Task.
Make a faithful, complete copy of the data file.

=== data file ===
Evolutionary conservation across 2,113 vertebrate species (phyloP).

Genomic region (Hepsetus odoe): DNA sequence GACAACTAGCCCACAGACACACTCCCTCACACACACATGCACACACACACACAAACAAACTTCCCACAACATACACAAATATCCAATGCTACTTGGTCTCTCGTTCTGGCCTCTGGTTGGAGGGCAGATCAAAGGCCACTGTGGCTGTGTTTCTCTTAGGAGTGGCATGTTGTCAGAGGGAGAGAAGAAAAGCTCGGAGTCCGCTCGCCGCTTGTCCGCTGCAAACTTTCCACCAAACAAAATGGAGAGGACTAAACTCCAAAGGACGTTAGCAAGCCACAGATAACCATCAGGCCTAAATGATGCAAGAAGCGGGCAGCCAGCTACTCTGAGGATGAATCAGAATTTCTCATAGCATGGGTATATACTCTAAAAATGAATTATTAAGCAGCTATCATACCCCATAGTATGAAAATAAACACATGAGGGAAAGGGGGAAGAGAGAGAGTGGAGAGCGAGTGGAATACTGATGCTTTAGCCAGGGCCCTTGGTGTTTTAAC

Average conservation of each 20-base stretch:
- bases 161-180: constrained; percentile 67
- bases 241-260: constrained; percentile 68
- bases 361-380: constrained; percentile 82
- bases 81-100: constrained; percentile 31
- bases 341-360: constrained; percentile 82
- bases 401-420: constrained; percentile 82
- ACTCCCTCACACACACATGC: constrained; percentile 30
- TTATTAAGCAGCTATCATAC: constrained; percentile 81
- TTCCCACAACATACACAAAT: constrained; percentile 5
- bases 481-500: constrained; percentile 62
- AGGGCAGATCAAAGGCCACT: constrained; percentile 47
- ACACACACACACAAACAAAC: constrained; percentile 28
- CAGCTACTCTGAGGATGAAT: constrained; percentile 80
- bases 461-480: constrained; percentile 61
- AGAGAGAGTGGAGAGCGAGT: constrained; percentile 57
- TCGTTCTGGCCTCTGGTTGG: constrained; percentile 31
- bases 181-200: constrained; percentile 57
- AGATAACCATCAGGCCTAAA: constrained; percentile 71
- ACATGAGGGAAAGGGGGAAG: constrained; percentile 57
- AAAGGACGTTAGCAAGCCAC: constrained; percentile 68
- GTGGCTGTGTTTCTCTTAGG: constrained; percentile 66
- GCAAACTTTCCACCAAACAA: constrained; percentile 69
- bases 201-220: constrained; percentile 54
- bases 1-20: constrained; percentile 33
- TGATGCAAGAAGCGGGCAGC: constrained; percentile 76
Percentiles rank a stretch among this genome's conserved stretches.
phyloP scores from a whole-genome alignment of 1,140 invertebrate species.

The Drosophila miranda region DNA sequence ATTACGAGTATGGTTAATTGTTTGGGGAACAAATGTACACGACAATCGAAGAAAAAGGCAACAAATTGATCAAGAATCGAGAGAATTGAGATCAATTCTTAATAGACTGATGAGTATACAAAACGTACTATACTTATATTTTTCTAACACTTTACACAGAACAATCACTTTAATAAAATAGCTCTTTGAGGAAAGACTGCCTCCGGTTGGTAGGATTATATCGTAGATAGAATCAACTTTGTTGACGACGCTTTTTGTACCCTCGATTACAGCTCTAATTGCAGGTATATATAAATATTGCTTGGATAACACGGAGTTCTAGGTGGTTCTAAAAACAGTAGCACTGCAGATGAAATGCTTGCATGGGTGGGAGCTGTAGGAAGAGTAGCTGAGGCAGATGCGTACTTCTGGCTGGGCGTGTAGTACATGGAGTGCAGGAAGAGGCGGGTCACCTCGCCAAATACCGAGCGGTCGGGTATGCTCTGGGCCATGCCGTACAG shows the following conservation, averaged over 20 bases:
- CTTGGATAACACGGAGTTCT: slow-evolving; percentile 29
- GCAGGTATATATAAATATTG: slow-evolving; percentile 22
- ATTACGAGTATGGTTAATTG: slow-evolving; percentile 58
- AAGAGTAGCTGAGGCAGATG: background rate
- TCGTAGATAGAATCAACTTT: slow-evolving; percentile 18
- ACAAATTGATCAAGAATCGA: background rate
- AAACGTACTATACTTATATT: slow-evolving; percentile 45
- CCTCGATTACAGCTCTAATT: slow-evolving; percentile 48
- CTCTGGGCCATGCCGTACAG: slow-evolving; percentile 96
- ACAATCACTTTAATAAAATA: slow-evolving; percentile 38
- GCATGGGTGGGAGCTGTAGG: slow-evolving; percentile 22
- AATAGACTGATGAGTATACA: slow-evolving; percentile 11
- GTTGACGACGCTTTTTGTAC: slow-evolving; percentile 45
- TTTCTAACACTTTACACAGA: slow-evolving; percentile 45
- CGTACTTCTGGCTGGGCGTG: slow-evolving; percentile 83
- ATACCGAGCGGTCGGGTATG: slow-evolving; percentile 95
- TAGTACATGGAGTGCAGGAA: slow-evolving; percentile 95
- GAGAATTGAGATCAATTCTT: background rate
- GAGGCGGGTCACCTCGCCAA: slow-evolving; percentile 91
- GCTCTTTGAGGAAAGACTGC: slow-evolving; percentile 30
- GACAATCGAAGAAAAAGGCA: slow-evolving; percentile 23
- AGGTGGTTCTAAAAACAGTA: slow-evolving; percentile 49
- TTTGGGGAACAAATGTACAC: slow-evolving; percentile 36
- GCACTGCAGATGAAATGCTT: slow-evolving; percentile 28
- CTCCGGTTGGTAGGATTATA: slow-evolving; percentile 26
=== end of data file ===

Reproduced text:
Evolutionary conservation across 2,113 vertebrate species (phyloP).

Genomic region (Hepsetus odoe): DNA sequence GACAACTAGCCCACAGACACACTCCCTCACACACACATGCACACACACACACAAACAAACTTCCCACAACATACACAAATATCCAATGCTACTTGGTCTCTCGTTCTGGCCTCTGGTTGGAGGGCAGATCAAAGGCCACTGTGGCTGTGTTTCTCTTAGGAGTGGCATGTTGTCAGAGGGAGAGAAGAAAAGCTCGGAGTCCGCTCGCCGCTTGTCCGCTGCAAACTTTCCACCAAACAAAATGGAGAGGACTAAACTCCAAAGGACGTTAGCAAGCCACAGATAACCATCAGGCCTAAATGATGCAAGAAGCGGGCAGCCAGCTACTCTGAGGATGAATCAGAATTTCTCATAGCATGGGTATATACTCTAAAAATGAATTATTAAGCAGCTATCATACCCCATAGTATGAAAATAAACACATGAGGGAAAGGGGGAAGAGAGAGAGTGGAGAGCGAGTGGAATACTGATGCTTTAGCCAGGGCCCTTGGTGTTTTAAC

Average conservation of each 20-base stretch:
- bases 161-180: constrained; percentile 67
- bases 241-260: constrained; percentile 68
- bases 361-380: constrained; percentile 82
- bases 81-100: constrained; percentile 31
- bases 341-360: constrained; percentile 82
- bases 401-420: constrained; percentile 82
- ACTCCCTCACACACACATGC: constrained; percentile 30
- TTATTAAGCAGCTATCATAC: constrained; percentile 81
- TTCCCACAACATACACAAAT: constrained; percentile 5
- bases 481-500: constrained; percentile 62
- AGGGCAGATCAAAGGCCACT: constrained; percentile 47
- ACACACACACACAAACAAAC: constrained; percentile 28
- CAGCTACTCTGAGGATGAAT: constrained; percentile 80
- bases 461-480: constrained; percentile 61
- AGAGAGAGTGGAGAGCGAGT: constrained; percentile 57
- TCGTTCTGGCCTCTGGTTGG: constrained; percentile 31
- bases 181-200: constrained; percentile 57
- AGATAACCATCAGGCCTAAA: constrained; percentile 71
- ACATGAGGGAAAGGGGGAAG: constrained; percentile 57
- AAAGGACGTTAGCAAGCCAC: constrained; percentile 68
- GTGGCTGTGTTTCTCTTAGG: constrained; percentile 66
- GCAAACTTTCCACCAAACAA: constrained; percentile 69
- bases 201-220: constrained; percentile 54
- bases 1-20: constrained; percentile 33
- TGATGCAAGAAGCGGGCAGC: constrained; percentile 76
Percentiles rank a stretch among this genome's conserved stretches.
phyloP scores from a whole-genome alignment of 1,140 invertebrate species.

The Drosophila miranda region DNA sequence ATTACGAGTATGGTTAATTGTTTGGGGAACAAATGTACACGACAATCGAAGAAAAAGGCAACAAATTGATCAAGAATCGAGAGAATTGAGATCAATTCTTAATAGACTGATGAGTATACAAAACGTACTATACTTATATTTTTCTAACACTTTACACAGAACAATCACTTTAATAAAATAGCTCTTTGAGGAAAGACTGCCTCCGGTTGGTAGGATTATATCGTAGATAGAATCAACTTTGTTGACGACGCTTTTTGTACCCTCGATTACAGCTCTAATTGCAGGTATATATAAATATTGCTTGGATAACACGGAGTTCTAGGTGGTTCTAAAAACAGTAGCACTGCAGATGAAATGCTTGCATGGGTGGGAGCTGTAGGAAGAGTAGCTGAGGCAGATGCGTACTTCTGGCTGGGCGTGTAGTACATGGAGTGCAGGAAGAGGCGGGTCACCTCGCCAAATACCGAGCGGTCGGGTATGCTCTGGGCCATGCCGTACAG shows the following conservation, averaged over 20 bases:
- CTTGGATAACACGGAGTTCT: slow-evolving; percentile 29
- GCAGGTATATATAAATATTG: slow-evolving; percentile 22
- ATTACGAGTATGGTTAATTG: slow-evolving; percentile 58
- AAGAGTAGCTGAGGCAGATG: background rate
- TCGTAGATAGAATCAACTTT: slow-evolving; percentile 18
- ACAAATTGATCAAGAATCGA: background rate
- AAACGTACTATACTTATATT: slow-evolving; percentile 45
- CCTCGATTACAGCTCTAATT: slow-evolving; percentile 48
- CTCTGGGCCATGCCGTACAG: slow-evolving; percentile 96
- ACAATCACTTTAATAAAATA: slow-evolving; percentile 38
- GCATGGGTGGGAGCTGTAGG: slow-evolving; percentile 22
- AATAGACTGATGAGTATACA: slow-evolving; percentile 11
- GTTGACGACGCTTTTTGTAC: slow-evolving; percentile 45
- TTTCTAACACTTTACACAGA: slow-evolving; percentile 45
- CGTACTTCTGGCTGGGCGTG: slow-evolving; percentile 83
- ATACCGAGCGGTCGGGTATG: slow-evolving; percentile 95
- TAGTACATGGAGTGCAGGAA: slow-evolving; percentile 95
- GAGAATTGAGATCAATTCTT: background rate
- GAGGCGGGTCACCTCGCCAA: slow-evolving; percentile 91
- GCTCTTTGAGGAAAGACTGC: slow-evolving; percentile 30
- GACAATCGAAGAAAAAGGCA: slow-evolving; percentile 23
- AGGTGGTTCTAAAAACAGTA: slow-evolving; percentile 49
- TTTGGGGAACAAATGTACAC: slow-evolving; percentile 36
- GCACTGCAGATGAAATGCTT: slow-evolving; percentile 28
- CTCCGGTTGGTAGGATTATA: slow-evolving; percentile 26